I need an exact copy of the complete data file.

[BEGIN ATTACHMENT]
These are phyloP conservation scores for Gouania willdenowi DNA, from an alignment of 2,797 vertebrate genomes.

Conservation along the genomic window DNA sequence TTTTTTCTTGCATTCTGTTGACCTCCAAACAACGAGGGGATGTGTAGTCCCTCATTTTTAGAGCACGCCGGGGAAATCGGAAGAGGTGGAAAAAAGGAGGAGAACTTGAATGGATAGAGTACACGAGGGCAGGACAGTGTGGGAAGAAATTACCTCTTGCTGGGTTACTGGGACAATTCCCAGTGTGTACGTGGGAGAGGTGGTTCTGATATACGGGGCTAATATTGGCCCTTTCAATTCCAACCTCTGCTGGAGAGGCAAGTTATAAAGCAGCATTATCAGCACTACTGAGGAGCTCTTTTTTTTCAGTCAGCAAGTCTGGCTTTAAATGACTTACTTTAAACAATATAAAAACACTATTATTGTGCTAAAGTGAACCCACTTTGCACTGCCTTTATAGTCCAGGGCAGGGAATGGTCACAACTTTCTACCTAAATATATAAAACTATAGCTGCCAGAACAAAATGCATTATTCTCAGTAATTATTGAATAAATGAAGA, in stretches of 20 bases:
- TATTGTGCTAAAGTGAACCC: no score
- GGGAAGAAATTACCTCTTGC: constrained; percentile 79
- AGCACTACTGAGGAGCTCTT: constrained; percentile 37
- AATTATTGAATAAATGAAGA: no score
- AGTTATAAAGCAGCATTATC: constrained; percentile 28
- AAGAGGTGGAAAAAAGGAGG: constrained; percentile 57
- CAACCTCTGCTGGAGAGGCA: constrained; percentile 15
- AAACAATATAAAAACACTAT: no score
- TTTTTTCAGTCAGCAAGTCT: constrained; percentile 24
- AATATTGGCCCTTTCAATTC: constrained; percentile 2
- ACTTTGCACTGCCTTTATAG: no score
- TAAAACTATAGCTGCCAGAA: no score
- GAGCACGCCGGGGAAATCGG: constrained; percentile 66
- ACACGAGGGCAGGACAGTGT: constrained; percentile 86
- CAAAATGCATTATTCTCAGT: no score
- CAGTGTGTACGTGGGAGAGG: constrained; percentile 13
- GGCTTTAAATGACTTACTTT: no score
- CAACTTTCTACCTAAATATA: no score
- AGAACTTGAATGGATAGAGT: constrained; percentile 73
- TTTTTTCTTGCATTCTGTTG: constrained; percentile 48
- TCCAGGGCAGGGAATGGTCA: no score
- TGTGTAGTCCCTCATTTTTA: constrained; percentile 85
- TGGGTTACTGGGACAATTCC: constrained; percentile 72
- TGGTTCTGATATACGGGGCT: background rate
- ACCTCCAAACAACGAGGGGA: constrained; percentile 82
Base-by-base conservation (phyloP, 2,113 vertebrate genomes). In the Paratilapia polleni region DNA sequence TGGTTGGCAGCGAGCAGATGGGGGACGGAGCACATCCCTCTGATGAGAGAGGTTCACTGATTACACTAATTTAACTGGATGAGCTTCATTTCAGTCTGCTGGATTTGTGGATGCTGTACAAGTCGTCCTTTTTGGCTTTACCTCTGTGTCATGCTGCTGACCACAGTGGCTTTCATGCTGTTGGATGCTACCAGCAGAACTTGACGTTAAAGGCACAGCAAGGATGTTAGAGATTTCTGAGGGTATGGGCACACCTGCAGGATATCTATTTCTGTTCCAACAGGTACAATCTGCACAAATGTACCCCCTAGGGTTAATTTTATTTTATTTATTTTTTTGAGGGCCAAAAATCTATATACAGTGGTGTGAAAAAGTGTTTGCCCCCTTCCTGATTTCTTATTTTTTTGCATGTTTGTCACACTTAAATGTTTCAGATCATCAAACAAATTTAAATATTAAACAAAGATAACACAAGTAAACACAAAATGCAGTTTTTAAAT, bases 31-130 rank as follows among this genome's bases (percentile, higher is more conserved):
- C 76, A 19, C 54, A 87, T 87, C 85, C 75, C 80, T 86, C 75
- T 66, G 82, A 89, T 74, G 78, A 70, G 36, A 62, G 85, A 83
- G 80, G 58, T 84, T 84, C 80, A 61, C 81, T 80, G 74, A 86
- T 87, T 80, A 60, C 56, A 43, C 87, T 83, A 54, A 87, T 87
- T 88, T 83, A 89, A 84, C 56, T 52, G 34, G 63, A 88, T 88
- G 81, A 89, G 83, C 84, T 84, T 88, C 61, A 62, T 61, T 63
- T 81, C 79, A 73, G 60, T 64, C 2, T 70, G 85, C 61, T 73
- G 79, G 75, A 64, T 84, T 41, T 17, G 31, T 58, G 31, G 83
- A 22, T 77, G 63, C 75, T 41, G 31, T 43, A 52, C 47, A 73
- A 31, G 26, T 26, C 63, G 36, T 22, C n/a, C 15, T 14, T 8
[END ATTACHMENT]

These are phyloP conservation scores for Gouania willdenowi DNA, from an alignment of 2,797 vertebrate genomes.

Conservation along the genomic window DNA sequence TTTTTTCTTGCATTCTGTTGACCTCCAAACAACGAGGGGATGTGTAGTCCCTCATTTTTAGAGCACGCCGGGGAAATCGGAAGAGGTGGAAAAAAGGAGGAGAACTTGAATGGATAGAGTACACGAGGGCAGGACAGTGTGGGAAGAAATTACCTCTTGCTGGGTTACTGGGACAATTCCCAGTGTGTACGTGGGAGAGGTGGTTCTGATATACGGGGCTAATATTGGCCCTTTCAATTCCAACCTCTGCTGGAGAGGCAAGTTATAAAGCAGCATTATCAGCACTACTGAGGAGCTCTTTTTTTTCAGTCAGCAAGTCTGGCTTTAAATGACTTACTTTAAACAATATAAAAACACTATTATTGTGCTAAAGTGAACCCACTTTGCACTGCCTTTATAGTCCAGGGCAGGGAATGGTCACAACTTTCTACCTAAATATATAAAACTATAGCTGCCAGAACAAAATGCATTATTCTCAGTAATTATTGAATAAATGAAGA, in stretches of 20 bases:
- TATTGTGCTAAAGTGAACCC: no score
- GGGAAGAAATTACCTCTTGC: constrained; percentile 79
- AGCACTACTGAGGAGCTCTT: constrained; percentile 37
- AATTATTGAATAAATGAAGA: no score
- AGTTATAAAGCAGCATTATC: constrained; percentile 28
- AAGAGGTGGAAAAAAGGAGG: constrained; percentile 57
- CAACCTCTGCTGGAGAGGCA: constrained; percentile 15
- AAACAATATAAAAACACTAT: no score
- TTTTTTCAGTCAGCAAGTCT: constrained; percentile 24
- AATATTGGCCCTTTCAATTC: constrained; percentile 2
- ACTTTGCACTGCCTTTATAG: no score
- TAAAACTATAGCTGCCAGAA: no score
- GAGCACGCCGGGGAAATCGG: constrained; percentile 66
- ACACGAGGGCAGGACAGTGT: constrained; percentile 86
- CAAAATGCATTATTCTCAGT: no score
- CAGTGTGTACGTGGGAGAGG: constrained; percentile 13
- GGCTTTAAATGACTTACTTT: no score
- CAACTTTCTACCTAAATATA: no score
- AGAACTTGAATGGATAGAGT: constrained; percentile 73
- TTTTTTCTTGCATTCTGTTG: constrained; percentile 48
- TCCAGGGCAGGGAATGGTCA: no score
- TGTGTAGTCCCTCATTTTTA: constrained; percentile 85
- TGGGTTACTGGGACAATTCC: constrained; percentile 72
- TGGTTCTGATATACGGGGCT: background rate
- ACCTCCAAACAACGAGGGGA: constrained; percentile 82
Base-by-base conservation (phyloP, 2,113 vertebrate genomes). In the Paratilapia polleni region DNA sequence TGGTTGGCAGCGAGCAGATGGGGGACGGAGCACATCCCTCTGATGAGAGAGGTTCACTGATTACACTAATTTAACTGGATGAGCTTCATTTCAGTCTGCTGGATTTGTGGATGCTGTACAAGTCGTCCTTTTTGGCTTTACCTCTGTGTCATGCTGCTGACCACAGTGGCTTTCATGCTGTTGGATGCTACCAGCAGAACTTGACGTTAAAGGCACAGCAAGGATGTTAGAGATTTCTGAGGGTATGGGCACACCTGCAGGATATCTATTTCTGTTCCAACAGGTACAATCTGCACAAATGTACCCCCTAGGGTTAATTTTATTTTATTTATTTTTTTGAGGGCCAAAAATCTATATACAGTGGTGTGAAAAAGTGTTTGCCCCCTTCCTGATTTCTTATTTTTTTGCATGTTTGTCACACTTAAATGTTTCAGATCATCAAACAAATTTAAATATTAAACAAAGATAACACAAGTAAACACAAAATGCAGTTTTTAAAT, bases 31-130 rank as follows among this genome's bases (percentile, higher is more conserved):
- C 76, A 19, C 54, A 87, T 87, C 85, C 75, C 80, T 86, C 75
- T 66, G 82, A 89, T 74, G 78, A 70, G 36, A 62, G 85, A 83
- G 80, G 58, T 84, T 84, C 80, A 61, C 81, T 80, G 74, A 86
- T 87, T 80, A 60, C 56, A 43, C 87, T 83, A 54, A 87, T 87
- T 88, T 83, A 89, A 84, C 56, T 52, G 34, G 63, A 88, T 88
- G 81, A 89, G 83, C 84, T 84, T 88, C 61, A 62, T 61, T 63
- T 81, C 79, A 73, G 60, T 64, C 2, T 70, G 85, C 61, T 73
- G 79, G 75, A 64, T 84, T 41, T 17, G 31, T 58, G 31, G 83
- A 22, T 77, G 63, C 75, T 41, G 31, T 43, A 52, C 47, A 73
- A 31, G 26, T 26, C 63, G 36, T 22, C n/a, C 15, T 14, T 8